£7m 'holiday scams' uncovered
10 March 2014 09:10
Holiday scams are conning Brits out of £7m a year, police warn
Holidaymakers are falling victim to £7 million worth of travel scams each year, police chiefs have warned.
Fake airline tickets, hotel stays and sports tickets are among the rip-offs that unsuspecting travellers are falling victim to, according to a report by the City of London Police's National Fraud Intelligence Bureau (NFIB).
In one incident a couple was left more than £1,000 out of pocket after they were conned into booking a romantic Loch Ness holiday at a lodge that did not exist.
Bogus flight tickets are reported to be a relatively common sting - airline ticket fraud accounted for around one in five (21%) scams - with flights to West Africa said to be a particular target for fraudsters.
Other cases of fraud included fake packages for the Hajj pilgrimage to Saudi Arabia and others for golf's Ryder Cup.
Around one in three (30%) holiday fraud victims in 2013 were scammed by fraudulent adverts for holiday villas and apartments, with some even arriving at their destination before discovering they had nowhere to stay.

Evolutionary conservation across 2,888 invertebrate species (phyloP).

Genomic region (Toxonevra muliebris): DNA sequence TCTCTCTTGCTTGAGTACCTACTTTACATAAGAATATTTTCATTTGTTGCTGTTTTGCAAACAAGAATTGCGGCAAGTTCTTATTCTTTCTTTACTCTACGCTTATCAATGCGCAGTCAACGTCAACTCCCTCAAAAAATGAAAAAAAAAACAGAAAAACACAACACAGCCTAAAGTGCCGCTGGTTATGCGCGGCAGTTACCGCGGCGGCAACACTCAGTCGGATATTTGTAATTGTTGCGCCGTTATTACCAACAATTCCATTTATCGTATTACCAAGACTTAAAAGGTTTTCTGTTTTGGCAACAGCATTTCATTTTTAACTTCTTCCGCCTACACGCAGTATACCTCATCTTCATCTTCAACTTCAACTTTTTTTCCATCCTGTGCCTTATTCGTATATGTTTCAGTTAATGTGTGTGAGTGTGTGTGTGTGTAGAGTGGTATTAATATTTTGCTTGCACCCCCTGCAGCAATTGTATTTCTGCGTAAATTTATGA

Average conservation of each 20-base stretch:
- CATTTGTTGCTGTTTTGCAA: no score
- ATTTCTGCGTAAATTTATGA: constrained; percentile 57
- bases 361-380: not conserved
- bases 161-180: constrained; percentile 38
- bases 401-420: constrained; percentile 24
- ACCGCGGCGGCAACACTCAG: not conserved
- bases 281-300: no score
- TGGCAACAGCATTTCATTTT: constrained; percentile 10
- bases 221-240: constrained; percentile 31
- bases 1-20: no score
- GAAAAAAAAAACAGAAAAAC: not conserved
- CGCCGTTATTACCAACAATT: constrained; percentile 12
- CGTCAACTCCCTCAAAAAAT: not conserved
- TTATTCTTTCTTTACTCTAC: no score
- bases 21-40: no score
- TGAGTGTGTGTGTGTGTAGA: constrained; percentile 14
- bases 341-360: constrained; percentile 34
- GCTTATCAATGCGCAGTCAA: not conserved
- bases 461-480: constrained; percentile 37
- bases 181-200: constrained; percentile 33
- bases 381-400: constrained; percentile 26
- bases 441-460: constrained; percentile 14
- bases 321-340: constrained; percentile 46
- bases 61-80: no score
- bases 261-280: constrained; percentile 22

The Loch Ness fraud victims were Laura and Sean Parks from Thirsk in North Yorkshire, with Mrs Parks having bought a Loch Ness weekend Valentine's break when her husband, a soldier, was on leave from Afghanistan.
They found themselves stranded in a blizzard after paying a bogus company for a lodge that did not exist, which had been advertised on Facebook and through a professional-looking website but it transpired the photos of the lodge had been taken from another legitimate website that had nothing to do with the firm Mrs Parks dealt with.
Such unfortunate cases may serve as a warning for holidaymakers this year to do all they can to stick with high-quality and reliable
travel insurance providers and bona fide travel companies and agents.
The NFIB, travel organisation Abta and the Get Safe Online initiative are all warning of possible fraud in what is a big sporting year that includes the Ryder Cup, the football World Cup in Brazil and the Commonwealth Games in Scotland.
An indication of the scale of the problem was shown in the report's finding that there were over 4,500 cases of holiday booking fraud reported in a 12-month period.
"Fraudsters are conning unsuspecting holidaymakers and travellers out of thousands of pounds each year - leaving them out of pocket or stranded with nowhere to stay through fake websites, false advertising, bogus phone calls and email scams," said Abta chief executive Mark Tanzer.
NFIB director Detective Superintendent Peter O'Doherty said the internet has changed the way we book holidays but unfortunately it has opened a new avenue for fraudsters.
It is crucial that holidaymakers do plenty of research before making bookings, added Get Safe Online chief executive Tony Neate.